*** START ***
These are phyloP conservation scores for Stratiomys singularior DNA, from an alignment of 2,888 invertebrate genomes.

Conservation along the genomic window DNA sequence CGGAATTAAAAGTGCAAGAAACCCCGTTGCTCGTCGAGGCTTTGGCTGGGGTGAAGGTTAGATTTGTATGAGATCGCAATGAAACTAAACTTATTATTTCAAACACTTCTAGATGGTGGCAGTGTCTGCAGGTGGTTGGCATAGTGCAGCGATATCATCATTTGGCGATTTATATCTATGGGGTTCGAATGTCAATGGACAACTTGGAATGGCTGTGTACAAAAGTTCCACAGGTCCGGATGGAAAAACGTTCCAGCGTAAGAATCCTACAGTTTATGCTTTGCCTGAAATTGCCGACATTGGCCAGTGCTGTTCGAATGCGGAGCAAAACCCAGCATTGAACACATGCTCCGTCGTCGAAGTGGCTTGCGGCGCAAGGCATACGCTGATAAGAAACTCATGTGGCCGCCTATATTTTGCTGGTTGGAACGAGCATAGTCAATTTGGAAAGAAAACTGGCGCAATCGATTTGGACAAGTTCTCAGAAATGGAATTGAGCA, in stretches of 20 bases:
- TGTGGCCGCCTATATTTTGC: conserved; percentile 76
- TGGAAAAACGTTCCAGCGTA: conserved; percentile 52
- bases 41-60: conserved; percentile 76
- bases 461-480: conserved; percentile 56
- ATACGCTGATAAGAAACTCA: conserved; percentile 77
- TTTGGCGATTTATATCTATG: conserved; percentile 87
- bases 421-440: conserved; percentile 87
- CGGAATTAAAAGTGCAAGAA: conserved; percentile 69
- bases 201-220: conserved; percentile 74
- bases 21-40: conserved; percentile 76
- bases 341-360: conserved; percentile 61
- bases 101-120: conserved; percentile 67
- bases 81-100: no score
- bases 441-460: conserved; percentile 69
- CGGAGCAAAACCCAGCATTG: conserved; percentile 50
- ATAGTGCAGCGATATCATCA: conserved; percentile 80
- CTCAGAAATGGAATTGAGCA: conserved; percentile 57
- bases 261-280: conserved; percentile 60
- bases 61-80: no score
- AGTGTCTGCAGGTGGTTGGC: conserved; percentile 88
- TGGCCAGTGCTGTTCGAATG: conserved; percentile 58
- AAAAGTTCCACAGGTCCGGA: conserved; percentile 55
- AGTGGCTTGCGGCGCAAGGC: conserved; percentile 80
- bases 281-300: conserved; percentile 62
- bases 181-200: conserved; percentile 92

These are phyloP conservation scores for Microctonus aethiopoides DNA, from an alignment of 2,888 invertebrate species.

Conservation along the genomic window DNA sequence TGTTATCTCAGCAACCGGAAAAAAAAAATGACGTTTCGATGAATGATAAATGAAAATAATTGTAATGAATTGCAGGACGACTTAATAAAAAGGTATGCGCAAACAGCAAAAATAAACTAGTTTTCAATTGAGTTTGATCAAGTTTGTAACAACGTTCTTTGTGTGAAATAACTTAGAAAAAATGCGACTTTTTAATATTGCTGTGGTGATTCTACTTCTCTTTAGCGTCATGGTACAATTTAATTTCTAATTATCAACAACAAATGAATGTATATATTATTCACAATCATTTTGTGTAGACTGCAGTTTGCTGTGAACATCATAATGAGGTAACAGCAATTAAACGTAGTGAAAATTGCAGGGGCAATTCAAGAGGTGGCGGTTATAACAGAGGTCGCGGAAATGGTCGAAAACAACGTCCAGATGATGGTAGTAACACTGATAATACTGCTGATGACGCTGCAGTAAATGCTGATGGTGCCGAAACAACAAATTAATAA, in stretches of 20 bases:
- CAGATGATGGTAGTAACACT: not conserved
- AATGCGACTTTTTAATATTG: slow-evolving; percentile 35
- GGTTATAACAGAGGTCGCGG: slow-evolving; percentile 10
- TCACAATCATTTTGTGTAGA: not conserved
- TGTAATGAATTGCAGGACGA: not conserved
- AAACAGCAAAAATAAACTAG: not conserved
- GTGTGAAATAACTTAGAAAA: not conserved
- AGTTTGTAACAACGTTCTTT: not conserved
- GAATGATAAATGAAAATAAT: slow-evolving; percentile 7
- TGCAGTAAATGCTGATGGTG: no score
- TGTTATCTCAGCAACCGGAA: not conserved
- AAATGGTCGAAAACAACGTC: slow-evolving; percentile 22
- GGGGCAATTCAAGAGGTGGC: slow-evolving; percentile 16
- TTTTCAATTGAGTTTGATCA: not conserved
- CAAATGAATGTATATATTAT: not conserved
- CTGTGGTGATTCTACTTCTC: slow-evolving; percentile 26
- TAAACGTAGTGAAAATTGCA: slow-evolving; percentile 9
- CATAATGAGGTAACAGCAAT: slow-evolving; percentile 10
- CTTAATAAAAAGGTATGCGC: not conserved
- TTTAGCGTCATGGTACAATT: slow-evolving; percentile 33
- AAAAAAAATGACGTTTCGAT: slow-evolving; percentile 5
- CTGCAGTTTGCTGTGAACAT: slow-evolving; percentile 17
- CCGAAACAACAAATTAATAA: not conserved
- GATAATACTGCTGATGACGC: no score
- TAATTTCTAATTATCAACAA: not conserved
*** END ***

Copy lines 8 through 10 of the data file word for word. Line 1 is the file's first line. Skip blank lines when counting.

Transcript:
- TTTGGCGATTTATATCTATG: conserved; percentile 87
- bases 421-440: conserved; percentile 87
- CGGAATTAAAAGTGCAAGAA: conserved; percentile 69